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Jessica Beasley
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Stress linked to Brain Disorder

According to a study published in Endocrinology, stress can affect the microbes that exist in the vagina of a pregnant woman, which is then passed on to the baby during vaginal birth. This transfer causes changes to occur in the newborns gut microbiome and brain development. As a result, these modifications affect the babies’ immune system and metabolism. Scientists have concluded that the change in the gut microbiota is connected to a much bigger risk of neurodevelopmental disorders which include autism and schizophrenia.
The first trimester is the most significant because it is the time where all the organs and nervous system is being developed. It is also the time where the fetus is more prone to damage. A team of Penn researchers discovered that during the first trimester, stress has its greatest impact on the baby. The results of this study insinuate that stress has the ability to impact the development of the fetus even before the woman realizes that she is pregnant. The findings also align themselves with epidemiological studies that suggest that the first trimester is a vital period that is impacted by an assortment of environmental factors such as stress, infection, and malnutrition which have a direct relation with neurodevelopmental disorders.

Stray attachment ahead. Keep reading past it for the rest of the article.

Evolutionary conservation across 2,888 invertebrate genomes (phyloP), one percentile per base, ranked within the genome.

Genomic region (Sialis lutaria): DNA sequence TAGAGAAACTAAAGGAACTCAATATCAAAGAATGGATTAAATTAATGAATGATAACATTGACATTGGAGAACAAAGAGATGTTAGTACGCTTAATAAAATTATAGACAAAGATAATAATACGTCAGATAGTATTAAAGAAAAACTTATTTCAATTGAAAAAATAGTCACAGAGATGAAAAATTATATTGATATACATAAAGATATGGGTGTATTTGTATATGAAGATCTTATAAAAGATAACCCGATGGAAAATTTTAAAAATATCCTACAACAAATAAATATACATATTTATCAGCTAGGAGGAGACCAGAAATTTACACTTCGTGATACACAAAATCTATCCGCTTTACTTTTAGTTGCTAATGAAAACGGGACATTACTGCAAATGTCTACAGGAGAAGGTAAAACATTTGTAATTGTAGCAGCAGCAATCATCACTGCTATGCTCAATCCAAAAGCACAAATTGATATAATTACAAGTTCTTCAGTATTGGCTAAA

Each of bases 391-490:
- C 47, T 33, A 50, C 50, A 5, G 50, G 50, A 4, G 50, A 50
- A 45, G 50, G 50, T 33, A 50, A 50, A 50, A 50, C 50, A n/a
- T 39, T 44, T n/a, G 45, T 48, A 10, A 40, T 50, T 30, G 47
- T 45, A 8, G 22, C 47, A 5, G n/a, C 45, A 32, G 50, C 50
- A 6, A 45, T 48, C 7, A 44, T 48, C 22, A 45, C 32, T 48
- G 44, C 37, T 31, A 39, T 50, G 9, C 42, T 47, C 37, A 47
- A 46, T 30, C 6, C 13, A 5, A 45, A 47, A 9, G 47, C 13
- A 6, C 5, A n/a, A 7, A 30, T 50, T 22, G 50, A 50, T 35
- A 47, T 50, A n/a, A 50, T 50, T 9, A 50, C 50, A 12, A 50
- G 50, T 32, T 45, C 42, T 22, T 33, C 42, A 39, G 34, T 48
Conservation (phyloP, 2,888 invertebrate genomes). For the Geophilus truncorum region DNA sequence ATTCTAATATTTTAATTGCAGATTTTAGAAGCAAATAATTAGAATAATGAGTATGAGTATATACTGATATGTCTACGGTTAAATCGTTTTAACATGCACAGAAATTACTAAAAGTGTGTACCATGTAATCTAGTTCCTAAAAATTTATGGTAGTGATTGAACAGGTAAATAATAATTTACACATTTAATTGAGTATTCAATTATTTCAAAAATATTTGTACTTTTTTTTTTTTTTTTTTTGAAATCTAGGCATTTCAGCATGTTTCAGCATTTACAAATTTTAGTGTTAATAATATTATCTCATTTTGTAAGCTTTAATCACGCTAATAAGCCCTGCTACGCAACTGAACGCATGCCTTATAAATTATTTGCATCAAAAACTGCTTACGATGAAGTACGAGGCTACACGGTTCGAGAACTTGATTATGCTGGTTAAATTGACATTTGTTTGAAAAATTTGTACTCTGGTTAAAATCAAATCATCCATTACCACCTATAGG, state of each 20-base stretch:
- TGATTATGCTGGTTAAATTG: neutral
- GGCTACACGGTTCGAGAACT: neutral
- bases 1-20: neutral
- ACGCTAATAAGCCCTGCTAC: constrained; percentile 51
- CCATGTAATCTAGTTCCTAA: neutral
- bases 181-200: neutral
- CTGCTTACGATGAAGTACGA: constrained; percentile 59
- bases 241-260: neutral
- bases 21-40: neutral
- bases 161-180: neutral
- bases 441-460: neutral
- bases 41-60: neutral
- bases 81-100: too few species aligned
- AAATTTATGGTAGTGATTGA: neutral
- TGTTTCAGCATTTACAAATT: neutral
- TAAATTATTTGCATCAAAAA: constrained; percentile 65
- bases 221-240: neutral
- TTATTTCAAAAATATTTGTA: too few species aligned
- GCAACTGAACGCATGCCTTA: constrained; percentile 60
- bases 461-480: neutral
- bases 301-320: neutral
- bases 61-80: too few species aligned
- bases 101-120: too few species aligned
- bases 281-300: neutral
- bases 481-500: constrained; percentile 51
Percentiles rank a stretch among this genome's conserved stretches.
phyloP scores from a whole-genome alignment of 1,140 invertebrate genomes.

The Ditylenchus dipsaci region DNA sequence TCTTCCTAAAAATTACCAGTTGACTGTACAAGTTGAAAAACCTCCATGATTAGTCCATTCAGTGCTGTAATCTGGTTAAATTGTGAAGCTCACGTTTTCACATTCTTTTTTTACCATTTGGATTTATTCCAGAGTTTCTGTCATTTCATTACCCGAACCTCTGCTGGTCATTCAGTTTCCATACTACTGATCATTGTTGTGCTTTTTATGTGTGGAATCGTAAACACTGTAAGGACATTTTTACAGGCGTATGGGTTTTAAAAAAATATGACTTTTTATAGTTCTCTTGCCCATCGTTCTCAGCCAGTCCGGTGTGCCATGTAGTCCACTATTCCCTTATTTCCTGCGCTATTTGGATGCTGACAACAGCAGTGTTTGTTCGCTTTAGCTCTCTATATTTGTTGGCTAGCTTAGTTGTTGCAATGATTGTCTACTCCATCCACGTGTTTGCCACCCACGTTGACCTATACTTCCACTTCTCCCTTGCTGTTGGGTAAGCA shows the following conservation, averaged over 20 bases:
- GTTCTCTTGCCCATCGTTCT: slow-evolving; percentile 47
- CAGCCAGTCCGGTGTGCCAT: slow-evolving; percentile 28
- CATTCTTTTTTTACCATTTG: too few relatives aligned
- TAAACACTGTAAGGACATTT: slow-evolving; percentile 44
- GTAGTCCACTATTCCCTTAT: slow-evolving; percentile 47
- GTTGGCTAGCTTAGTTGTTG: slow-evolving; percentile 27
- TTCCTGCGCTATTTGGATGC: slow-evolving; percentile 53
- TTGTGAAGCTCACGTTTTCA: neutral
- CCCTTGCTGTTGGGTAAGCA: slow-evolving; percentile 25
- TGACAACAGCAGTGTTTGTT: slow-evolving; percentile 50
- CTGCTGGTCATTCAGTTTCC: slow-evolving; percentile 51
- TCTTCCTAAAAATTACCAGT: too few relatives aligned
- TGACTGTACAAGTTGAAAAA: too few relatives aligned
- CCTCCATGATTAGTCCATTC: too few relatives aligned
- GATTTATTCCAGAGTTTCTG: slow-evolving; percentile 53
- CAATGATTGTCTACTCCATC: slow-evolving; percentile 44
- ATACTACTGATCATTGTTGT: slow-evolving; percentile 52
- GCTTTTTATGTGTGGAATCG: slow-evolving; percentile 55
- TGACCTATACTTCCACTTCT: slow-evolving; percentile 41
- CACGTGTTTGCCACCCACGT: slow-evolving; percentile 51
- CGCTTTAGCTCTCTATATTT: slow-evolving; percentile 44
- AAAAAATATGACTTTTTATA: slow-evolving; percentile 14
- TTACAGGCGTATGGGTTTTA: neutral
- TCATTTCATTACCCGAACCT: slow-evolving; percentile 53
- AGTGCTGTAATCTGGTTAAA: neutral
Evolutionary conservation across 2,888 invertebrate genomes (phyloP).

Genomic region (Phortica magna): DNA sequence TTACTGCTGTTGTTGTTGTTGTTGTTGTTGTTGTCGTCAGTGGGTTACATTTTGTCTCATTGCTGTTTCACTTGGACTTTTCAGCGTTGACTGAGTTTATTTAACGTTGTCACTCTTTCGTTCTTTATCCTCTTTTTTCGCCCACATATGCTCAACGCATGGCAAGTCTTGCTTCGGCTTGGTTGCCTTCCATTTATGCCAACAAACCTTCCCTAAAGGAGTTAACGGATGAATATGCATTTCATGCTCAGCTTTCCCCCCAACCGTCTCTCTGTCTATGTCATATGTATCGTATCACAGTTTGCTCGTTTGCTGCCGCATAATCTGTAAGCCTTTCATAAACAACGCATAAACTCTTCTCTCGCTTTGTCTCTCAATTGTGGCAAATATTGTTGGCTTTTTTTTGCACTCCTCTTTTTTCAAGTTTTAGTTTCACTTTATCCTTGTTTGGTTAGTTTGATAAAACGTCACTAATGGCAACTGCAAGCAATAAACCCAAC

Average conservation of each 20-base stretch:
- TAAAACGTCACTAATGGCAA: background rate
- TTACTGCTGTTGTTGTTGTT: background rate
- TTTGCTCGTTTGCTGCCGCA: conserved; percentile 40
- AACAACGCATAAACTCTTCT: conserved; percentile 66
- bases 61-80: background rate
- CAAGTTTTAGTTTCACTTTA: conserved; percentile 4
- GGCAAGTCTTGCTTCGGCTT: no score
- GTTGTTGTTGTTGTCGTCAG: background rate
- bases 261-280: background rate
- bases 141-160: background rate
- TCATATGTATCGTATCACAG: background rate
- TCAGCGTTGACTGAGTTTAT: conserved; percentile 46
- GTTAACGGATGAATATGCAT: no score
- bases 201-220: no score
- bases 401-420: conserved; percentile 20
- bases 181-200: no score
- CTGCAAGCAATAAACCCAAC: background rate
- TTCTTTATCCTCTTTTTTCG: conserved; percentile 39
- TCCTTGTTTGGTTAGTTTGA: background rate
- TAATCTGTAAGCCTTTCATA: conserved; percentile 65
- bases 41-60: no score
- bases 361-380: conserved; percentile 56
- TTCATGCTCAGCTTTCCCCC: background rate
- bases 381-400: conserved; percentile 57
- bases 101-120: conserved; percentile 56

Babies that are delivered by C-section are protected from the vaginal microbes, however, it is very likely that their guts will be filled with bacteria from their mother’s skin or from the hospital. In the event that either of these takes place, it still doesn’t compare to the damage that comes from coming in contact with the vaginal microbes.
Some level of stress is expected and is common amongst pregnant women, however high levels of stress is harmful at any point in your pregnancy. If you sense that you are becoming overwhelmed try some breathing exercises, stretching, yoga, swimming, going for a walk or listening to some relaxing music. These things will not only help you but also your growing baby.

Eldin Jašarević, Christopher L. Howerton, Christopher D. Howard, Tracy L. Bale; Alterations in the Vaginal Microbiome by Maternal Stress Are Associated With Metabolic Reprogramming of the Offspring Gut and Brain, Endocrinology, Volume 156, Issue 9, 1 September 2015, Pages 3265–3276,
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